South Carolina Lowcountry Food & Culture

Flickr Photo by Bruce Tuten

If you've read my life list, you may have noticed, #12 to visit the Lowcountry in South Carolina, where my paternal grandmother was born. I still haven't visited, but I'm working on it.

Recently, I was going through my inbox cleaning out old email. Much of it was saved links for future posts and research. One of the saved links was for the Avery Research Center For African American History And Culture, located in Charleston, South Carolina. I saved it back in 2007 as a place that might be helpful in my research.

So now four years later, since I stumbled upon it so randomly, I decided to check the website and see if anything was happening there. It turns out that this coming September, the Center is hosting a two-day symposium: We Carry These Memories Inside of We: Celebrating the 20th Year Anniversary of Daughters of the Dust.


The movie Daughters of the Dust, by Julie Dash was not only one of the most beautiful pieces of cinema that I had ever seen, but I realized that it was part of my family story. Click here to see a film trailer. The Library of Congress honored Daughters of the Dust by placing it in the National Film Registry.

My grandmother had an accent that sounded Jamaican, which I had never understood until I saw this movie. I knew that she was born in this country, so how could she have a Caribbean accent? Not until seeing Daughters of the Dust, did I hear about Gullah culture. I still don't understand why my grandmother didn't talk more about this culture. She died years ago, before the movie was released. There are so many questions that I can never ask her.

Julie Dash will be at the symposium and I would love to go to South Carolina to research my family and hear her speak.


The Avery Research Center also has information about a new project having to do with food called the Lowcountry Foodways Project. Could anything be more interesting to me?!

It's a collaborative project between Trident Technical College Library and the Avery Research Center.

According to the Lowcountry Foodways Project website, the "Lowcountry is a geographic area that stretches from Wilmington, North Carolina, to Jacksonville, Florida, and 30 miles inland, following estuarine boundaries; culturally, its roots are a blend of African, Caribbean, English, French, and Native American peoples."

The cuisine is very distinctive. Because of many economic and demographic changes, that culinary heritage is in danger of being lost. The purpose of the project is to preserve this food history. I spoke with Project Director, Laura Barfield to find out more. Barfield said that they received a small planning grant to find out what is needed and hope to get a much larger grant to carry out the work. Currently they have people working on oral histories, video sharing applications, and going to archives to locate primary sources.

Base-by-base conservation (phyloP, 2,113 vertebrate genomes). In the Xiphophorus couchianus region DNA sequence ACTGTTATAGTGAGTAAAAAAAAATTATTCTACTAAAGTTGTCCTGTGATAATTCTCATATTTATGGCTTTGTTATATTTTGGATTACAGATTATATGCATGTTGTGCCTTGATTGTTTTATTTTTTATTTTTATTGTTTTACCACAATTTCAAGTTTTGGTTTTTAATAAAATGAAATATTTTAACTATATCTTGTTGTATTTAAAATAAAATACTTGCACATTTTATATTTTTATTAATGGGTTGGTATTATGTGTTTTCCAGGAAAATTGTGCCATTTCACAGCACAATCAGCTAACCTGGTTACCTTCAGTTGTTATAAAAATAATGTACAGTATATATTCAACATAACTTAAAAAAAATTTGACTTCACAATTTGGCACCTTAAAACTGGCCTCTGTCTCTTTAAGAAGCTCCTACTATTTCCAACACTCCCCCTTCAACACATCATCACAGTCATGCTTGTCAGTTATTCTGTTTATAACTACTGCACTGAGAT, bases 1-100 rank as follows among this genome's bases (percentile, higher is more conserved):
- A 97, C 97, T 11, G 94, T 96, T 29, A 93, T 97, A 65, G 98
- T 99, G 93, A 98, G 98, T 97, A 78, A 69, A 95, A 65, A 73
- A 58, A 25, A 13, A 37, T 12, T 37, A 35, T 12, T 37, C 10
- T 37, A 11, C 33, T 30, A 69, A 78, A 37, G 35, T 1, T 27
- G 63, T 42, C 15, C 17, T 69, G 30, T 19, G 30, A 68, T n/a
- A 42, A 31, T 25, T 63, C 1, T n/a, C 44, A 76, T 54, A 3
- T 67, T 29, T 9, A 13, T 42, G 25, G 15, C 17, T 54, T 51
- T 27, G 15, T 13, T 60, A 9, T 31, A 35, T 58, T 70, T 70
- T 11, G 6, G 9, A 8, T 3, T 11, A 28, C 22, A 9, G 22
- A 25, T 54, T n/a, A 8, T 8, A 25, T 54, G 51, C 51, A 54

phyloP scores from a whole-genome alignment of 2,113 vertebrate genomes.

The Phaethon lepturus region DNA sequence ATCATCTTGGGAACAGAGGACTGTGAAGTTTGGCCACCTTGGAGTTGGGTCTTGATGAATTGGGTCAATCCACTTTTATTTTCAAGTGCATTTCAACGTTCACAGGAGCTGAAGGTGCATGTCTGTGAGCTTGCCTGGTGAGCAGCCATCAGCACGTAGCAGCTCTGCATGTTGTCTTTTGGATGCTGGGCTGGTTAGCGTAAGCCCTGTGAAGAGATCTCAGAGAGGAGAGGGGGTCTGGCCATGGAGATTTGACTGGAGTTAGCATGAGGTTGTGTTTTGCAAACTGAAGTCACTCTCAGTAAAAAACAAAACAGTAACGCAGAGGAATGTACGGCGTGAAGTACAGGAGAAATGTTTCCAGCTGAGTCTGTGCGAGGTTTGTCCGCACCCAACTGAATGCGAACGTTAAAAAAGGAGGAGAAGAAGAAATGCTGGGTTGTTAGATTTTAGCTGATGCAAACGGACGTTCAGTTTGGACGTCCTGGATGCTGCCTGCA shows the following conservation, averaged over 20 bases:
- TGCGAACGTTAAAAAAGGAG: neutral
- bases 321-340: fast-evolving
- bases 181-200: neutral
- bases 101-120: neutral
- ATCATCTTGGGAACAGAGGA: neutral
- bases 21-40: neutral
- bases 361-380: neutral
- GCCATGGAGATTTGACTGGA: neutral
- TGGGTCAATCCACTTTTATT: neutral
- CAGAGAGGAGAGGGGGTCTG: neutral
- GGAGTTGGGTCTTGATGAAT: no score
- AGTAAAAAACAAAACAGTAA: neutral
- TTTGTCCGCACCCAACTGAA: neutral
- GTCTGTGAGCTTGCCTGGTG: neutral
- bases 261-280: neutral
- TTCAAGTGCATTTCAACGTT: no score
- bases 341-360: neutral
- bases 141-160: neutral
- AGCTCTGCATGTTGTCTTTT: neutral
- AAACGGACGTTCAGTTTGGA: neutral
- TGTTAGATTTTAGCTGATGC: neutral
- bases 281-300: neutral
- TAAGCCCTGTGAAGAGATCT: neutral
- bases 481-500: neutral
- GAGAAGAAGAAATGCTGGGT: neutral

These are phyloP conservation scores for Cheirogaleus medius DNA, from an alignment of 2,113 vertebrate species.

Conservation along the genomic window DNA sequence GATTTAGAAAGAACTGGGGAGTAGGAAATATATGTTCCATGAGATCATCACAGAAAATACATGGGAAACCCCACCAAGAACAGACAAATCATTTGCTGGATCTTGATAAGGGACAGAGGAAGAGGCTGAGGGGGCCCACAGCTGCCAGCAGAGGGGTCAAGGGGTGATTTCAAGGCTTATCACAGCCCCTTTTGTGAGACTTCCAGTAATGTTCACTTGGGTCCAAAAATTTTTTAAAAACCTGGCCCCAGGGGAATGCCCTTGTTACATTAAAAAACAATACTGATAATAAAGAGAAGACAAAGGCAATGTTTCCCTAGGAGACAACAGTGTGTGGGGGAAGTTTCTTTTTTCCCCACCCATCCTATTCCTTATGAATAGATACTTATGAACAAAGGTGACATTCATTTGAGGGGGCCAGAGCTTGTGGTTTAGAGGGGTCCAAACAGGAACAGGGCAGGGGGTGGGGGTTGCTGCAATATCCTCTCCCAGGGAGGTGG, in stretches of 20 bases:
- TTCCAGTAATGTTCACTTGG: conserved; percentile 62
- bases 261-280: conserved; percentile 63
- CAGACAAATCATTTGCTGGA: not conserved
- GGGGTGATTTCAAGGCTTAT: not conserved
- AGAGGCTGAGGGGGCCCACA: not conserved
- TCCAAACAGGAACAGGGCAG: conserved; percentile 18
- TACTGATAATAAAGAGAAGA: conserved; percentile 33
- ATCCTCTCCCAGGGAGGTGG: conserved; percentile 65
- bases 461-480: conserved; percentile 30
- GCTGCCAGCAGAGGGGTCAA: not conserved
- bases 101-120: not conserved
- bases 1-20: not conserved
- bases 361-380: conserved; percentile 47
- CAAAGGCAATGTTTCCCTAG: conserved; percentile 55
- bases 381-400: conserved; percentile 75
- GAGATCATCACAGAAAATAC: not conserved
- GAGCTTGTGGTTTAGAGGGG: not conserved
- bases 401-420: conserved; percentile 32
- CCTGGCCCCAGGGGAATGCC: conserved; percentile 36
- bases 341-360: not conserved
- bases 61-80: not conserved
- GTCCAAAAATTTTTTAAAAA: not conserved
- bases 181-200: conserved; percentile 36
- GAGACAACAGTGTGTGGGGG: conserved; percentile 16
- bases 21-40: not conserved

I was very excited to hear about this project and look forward to learning more about their progress and of course, the food!

*Updated 5/13/2011* Blogger has had several problems over the past few days. This post has disappeared, then reappeared. At the moment, the comments are gone. *sigh* Not sure if they are coming back, but I didn't delete them in case anyone was wondering what happened to them.

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Can-Can said…
Daughters of the Dust is one of the most beautiful films ever made and it celebrates the beauty of women, black women, and of Gullah and African-American culture. My daughter was 13 when I "forced" her to see it when it opened at the Coolidge Corner Theatre in Brookline. They showed it on a very large screen. She ended up holding my hand, she was so awed by the images. I was later able to show it at Boston City Hospital (BMC now) as part of a Black History month celebration. I hope you can go to the celebration. How wonderful that will be!
Thanks for sharing.
Lisa Johnson said…
can-can - I'm sure your daughter is so grateful that you "made" her see it. I'd like to get the DVD, so I can see it a few more times or just whenever I want. That's wonderful that you were able to show it at BCH. I'm sure everyone enjoyed it!
Suldog said…
Blogger. Meh. I actually posted something, the first time in over a month, and Blogger ate it. It was a combination of self-pity over the Celtics losing and self-congratulation on my having predicted their demise back when they traded Kendrick Perkins. No great loss, but still...

The food looks delish!
Lisa Johnson said…
suldog - Well, this fiasco reminds me to backup my template again. What a pain!

My mom and I were just talking about the Celtics losing and how she thought it was because of Perkins not being there. I guess they are really paying for that trade now.

I knew you'd start blogging again! : )
Carrie said…
YUM. Just got back from Charleston, definitely inspired me to try some new recipes! On my "to make" list are shrimp and grits and a new type of martini from Cypress. Love Lowcountry cooking!
Mama Up! said…
Food history is fascinating, especially in this, the age of homogenization of American eating. I'm a big fan of the Slow Food movement... cultural food history should be preserved. Hopefully those larger grants come through!
Lisa Johnson said…
carrie - Welcome! I definitely have to try shrimp and grits. I love them both separately, so they must be wonderful together. I just looked up Cypress Restaurant and it looks like quite a place to visit!

the babbymama - Thanks for stopping by! I hope the grants come through too!
Josephine said…
I'm going to Charleston in a few weeks, and I keep seeing restaurant recommendations. I've got Southern food on the brain, for sure :)
Lisa Johnson said…
josephine - Sounds like a really fun trip! And delicious too! ; )

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